Iguanas reintroduced to Galapagos Island after almost 200 years
The last time iguanas were spotted on Galapagos Island was almost 200 years ago. The species then disappeared due to invasive predators such as feral pigs, rats, and dogs preying on their eggs. Now under an intensive park restoration project, the reptile has just been reintroduced to the island once again.
“The presence of living land iguanas on Santiago Island was reported for the last time in 1835, during the visit that Charles Darwin made to the northeast of the island,” said the Galapagos National Park Facebook page. “Almost two centuries later, this ecosystem will once again have this species through this restoration initiative.”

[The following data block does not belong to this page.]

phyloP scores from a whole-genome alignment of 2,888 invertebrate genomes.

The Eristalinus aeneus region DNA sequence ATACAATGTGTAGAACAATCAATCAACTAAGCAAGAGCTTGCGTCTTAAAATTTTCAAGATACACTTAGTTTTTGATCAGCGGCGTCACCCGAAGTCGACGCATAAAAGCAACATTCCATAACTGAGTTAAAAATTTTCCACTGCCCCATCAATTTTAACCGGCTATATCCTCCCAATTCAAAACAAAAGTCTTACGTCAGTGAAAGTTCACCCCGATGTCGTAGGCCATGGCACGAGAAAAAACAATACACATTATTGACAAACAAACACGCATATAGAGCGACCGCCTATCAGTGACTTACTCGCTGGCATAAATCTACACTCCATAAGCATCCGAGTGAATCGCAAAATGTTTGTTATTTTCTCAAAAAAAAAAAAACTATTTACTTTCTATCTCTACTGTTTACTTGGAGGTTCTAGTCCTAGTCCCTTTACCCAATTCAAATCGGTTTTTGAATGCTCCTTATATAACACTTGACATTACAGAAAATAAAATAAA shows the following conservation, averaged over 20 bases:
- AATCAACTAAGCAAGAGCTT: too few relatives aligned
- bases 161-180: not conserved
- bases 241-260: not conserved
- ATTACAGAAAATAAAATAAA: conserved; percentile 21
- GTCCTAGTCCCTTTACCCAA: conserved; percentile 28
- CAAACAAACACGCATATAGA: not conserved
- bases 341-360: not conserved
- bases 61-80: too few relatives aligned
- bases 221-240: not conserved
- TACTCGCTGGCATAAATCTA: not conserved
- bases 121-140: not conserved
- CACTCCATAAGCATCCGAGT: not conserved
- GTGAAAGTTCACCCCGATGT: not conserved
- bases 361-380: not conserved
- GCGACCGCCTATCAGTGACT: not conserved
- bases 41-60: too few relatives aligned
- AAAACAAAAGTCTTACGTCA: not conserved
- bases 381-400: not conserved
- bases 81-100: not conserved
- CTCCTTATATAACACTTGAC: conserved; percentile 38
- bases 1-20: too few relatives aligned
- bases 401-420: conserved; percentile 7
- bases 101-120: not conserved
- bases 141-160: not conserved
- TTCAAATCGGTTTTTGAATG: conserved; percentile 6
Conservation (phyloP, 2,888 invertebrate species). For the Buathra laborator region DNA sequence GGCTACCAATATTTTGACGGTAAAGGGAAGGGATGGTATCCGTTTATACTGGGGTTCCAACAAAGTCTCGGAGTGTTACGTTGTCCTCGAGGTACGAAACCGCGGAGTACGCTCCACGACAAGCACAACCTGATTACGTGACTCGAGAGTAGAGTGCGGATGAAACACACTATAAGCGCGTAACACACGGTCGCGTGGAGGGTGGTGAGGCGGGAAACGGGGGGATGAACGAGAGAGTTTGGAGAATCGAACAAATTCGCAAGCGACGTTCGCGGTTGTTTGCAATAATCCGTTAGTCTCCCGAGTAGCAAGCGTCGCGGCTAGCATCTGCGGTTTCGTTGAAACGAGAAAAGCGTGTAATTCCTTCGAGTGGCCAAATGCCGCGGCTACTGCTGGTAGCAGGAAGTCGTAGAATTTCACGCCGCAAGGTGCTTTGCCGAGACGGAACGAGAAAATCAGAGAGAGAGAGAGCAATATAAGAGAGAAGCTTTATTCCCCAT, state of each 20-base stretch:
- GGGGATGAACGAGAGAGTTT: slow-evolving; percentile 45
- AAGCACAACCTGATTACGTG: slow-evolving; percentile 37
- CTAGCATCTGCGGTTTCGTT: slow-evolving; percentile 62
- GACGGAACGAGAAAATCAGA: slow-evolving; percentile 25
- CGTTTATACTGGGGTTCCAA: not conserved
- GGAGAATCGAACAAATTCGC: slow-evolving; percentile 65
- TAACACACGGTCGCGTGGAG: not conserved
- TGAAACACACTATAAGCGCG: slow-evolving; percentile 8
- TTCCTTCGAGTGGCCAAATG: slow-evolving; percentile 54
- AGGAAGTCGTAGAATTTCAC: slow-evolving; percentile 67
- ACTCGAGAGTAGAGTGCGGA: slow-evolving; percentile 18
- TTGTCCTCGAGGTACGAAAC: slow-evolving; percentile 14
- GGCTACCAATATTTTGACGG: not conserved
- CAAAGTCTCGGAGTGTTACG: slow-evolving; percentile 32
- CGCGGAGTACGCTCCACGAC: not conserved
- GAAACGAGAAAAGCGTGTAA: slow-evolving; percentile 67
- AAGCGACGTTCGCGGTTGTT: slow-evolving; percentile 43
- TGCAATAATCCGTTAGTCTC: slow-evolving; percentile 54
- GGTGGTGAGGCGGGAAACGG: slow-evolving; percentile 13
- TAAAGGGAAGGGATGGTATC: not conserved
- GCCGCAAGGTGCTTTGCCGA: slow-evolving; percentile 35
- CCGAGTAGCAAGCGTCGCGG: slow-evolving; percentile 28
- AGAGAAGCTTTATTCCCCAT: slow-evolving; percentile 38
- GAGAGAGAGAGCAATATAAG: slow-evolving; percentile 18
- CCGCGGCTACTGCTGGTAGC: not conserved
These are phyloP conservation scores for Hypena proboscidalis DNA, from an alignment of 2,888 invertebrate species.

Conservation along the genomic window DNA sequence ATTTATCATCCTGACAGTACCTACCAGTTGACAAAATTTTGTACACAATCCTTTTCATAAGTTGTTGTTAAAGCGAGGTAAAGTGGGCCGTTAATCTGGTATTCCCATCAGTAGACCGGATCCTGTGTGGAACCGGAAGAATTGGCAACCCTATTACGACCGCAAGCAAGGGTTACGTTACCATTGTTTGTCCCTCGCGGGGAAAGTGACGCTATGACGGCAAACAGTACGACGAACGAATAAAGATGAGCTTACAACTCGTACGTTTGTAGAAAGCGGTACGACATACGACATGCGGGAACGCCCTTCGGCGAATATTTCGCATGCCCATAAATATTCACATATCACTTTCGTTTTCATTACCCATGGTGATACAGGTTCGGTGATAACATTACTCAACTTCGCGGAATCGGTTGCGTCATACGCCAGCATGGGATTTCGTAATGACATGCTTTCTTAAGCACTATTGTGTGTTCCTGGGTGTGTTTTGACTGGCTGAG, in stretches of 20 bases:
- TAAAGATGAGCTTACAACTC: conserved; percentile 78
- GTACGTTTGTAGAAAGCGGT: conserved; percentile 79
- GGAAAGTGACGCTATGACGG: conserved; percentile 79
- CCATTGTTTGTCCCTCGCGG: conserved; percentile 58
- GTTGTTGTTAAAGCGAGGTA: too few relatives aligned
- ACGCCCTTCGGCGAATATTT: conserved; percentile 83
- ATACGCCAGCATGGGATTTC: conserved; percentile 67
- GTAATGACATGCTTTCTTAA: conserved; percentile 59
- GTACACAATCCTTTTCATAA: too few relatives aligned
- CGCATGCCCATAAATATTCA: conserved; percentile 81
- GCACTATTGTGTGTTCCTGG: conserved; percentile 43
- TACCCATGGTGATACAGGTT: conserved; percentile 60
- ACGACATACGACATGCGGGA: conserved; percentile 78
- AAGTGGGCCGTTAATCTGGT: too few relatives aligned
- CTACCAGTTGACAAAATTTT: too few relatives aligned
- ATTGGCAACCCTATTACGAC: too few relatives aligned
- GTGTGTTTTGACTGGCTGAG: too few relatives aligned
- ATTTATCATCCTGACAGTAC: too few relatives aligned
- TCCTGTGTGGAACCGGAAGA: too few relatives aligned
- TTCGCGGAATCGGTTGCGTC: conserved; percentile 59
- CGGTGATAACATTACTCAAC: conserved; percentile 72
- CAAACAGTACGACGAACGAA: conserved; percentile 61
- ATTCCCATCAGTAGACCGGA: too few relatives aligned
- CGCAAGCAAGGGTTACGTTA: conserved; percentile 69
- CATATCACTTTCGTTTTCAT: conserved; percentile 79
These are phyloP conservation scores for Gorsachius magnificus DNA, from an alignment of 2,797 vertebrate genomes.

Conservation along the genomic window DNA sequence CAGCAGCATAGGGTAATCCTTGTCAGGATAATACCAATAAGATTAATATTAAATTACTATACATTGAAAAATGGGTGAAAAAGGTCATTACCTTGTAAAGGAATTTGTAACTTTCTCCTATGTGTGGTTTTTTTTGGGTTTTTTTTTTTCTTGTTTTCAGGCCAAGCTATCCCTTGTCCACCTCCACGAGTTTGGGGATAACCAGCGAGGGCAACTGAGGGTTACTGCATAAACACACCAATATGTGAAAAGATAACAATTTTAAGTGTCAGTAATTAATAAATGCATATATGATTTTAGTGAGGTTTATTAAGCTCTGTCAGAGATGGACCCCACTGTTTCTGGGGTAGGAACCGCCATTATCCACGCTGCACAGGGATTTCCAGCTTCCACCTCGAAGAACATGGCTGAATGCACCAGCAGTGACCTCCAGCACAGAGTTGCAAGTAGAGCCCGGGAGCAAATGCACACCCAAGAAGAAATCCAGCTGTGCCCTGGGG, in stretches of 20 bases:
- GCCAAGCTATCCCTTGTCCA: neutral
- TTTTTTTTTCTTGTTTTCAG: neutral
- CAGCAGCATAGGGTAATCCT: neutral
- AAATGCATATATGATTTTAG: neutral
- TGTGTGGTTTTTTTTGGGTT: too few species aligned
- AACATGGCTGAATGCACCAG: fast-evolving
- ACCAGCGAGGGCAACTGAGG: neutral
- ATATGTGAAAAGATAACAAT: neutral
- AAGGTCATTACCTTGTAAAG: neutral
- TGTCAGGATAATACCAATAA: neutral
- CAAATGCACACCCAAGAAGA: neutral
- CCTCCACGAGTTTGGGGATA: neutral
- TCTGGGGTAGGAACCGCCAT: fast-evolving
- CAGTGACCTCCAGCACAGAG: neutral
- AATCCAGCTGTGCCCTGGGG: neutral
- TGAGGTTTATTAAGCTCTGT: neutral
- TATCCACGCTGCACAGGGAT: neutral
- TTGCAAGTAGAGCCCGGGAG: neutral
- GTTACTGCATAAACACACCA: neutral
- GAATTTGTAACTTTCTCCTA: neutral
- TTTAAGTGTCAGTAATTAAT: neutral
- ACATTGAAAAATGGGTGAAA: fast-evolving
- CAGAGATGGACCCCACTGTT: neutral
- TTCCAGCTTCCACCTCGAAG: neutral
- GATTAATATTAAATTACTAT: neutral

The reptilian herbivores have historically served as an invaluable part of the islands’ ecosystem by keeping vegetation in check and dispersing seeds. As a means of ensuring the iguana’s successful reintegration to the island, park authorities will be monitoring their nesting and feeding habits during the coming years.